Eye-Catching Exterior Transformations
Whether merging a mid century structure with a contemporary new one, stripping off aluminum siding to uncover a Victorian’s original clapboard or simply adding a fresh coat of paint and new landscaping, upgrading your home’s exterior can make a world of difference. Check out these five before-and-after projects, and tell us which one makes the biggest impression on you.
1. Old Meets New in Vancouver Before: The original 1963 Vancouver home, known locally as the Wedge House, was designed by famed Canadian architect Arthur Erickson. With its small kitchen and rotting timbers, some might have been tempted to tear the house down and start over, but the new homeowners loved the slanted midcentury modern design and chose to bring in designer Bryn Davidson of Lanefab Design/Build to restore and expand rather than demolish.
After: It was important to the homeowners that the original structure remained a visible and vital part of the design. Davidson made it happen by creating a glass atrium connecting the old wedge portion of the house with a new modern addition on the left that includes a garage, dining room, mudroom and family room.
The new glass atrium serves as both a dining room and an entrance, with new concrete pavers forming a clean line to the front door. The new addition includes a strip of river rock indoors to mark the point between the new house and the old, a visual connection to the river rock in the front of the house.
2. New Addition for a Modern Farmhouse Before: A previous addition to the back of this house in Alexandria, Virginia, left it looking somewhat ungainly, so the new owners brought in Laura Campbell of Laura Campbell Architecture to replace the old addition with a new one that provided a better interior flow and a more visually pleasing exterior.
After: This is the home from the same vantage point after the renovation. You can see that the rear of the home (shown on the left in this photo) has been pushed out farther. The renovation gave the house a more attractive roofline and a modern farmhouse look.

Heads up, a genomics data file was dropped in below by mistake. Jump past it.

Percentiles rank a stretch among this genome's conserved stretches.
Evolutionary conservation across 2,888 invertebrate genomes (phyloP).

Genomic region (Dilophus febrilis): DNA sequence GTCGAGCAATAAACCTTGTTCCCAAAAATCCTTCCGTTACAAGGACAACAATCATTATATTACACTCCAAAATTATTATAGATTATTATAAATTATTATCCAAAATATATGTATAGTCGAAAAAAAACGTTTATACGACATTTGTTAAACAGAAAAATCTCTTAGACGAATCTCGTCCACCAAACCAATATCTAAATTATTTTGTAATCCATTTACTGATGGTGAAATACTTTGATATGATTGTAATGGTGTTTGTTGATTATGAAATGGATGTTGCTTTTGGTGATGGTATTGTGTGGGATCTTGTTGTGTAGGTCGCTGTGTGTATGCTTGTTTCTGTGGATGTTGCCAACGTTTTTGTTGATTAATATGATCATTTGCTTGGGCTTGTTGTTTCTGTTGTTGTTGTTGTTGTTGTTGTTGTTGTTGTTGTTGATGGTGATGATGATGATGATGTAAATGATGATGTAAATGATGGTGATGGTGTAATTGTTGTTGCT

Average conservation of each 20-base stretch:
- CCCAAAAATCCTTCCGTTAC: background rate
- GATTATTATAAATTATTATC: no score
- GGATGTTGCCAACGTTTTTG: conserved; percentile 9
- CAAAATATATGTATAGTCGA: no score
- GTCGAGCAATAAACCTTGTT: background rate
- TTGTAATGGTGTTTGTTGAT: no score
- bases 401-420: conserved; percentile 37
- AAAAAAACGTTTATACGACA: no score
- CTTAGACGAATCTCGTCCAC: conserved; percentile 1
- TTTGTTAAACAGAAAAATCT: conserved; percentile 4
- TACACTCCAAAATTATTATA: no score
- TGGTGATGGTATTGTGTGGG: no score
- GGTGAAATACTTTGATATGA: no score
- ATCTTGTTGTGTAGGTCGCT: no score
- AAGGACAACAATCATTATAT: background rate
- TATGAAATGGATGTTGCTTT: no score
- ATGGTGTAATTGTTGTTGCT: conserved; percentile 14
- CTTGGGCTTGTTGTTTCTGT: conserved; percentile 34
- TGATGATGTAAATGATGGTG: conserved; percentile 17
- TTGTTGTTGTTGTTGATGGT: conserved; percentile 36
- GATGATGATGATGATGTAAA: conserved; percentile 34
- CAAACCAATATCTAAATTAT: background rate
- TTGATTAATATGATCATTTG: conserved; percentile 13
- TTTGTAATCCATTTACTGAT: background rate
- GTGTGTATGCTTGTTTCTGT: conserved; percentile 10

3. Front Yard Face lift Before: Originally the barn for a Victorian home built in 1895, this Colonial-style home in Glencoe, Illinois, was turned into a residence in 1947. Due to its siting on the lot, the home lacked any outdoor living space. Therefore, the new owners brought in Lesa Rizzolo of L.A. Rizzolo Architects to not only transform the exterior and the interior of the house, but also to create a usable front yard for outdoor living.
After: The design team repainted the exterior of the house white and opened up the enclosed porch. Most of the home’s outdoor space is out front, so the team added a brick patio for dining and lounging there. Overhead string lights and potted plants complete the scene.
4. Victorian Beauty Brought Back to Life Before: At some point during its lifespan, the original clapboard siding of this 1880s-era Victorian in Oak Park, Illinois, was covered up with beige aluminum siding. To bring the exterior back to its former glory, the homeowners had the aluminum siding removed.
After: About a third of the original clapboard underneath the siding wasn’t in the best shape, so the homeowners replaced the rotten pieces to match the original wood. While restoring the unique peaked windows, the homeowners made a lucky discovery: A unique Gothic-style border with scroll detailing had been hidden by old shutters. To complete the makeover, the house received a fresh coat of gray paint and a new roof.
5. Enchanting New Look in England Before: This brick Victorian townhouse in Manchester, England, had been converted into flats in the 1980s and modernized over the years. The new homeowners wanted to bring back the original character of the building and to use modern technologies to make it environmentally friendly with the help of the architectural team at Guy Taylor Associates.
After: The first thing the design team did was to insulate the property with a product made out of recycled newspaper. The exterior also received all new copper gutters chosen for their durability. The front doors, window trim and roof trim were covered in an antique green paint that pops against the brick exterior. White Victorian-style panels were added above the front doors to give the house even more classic character.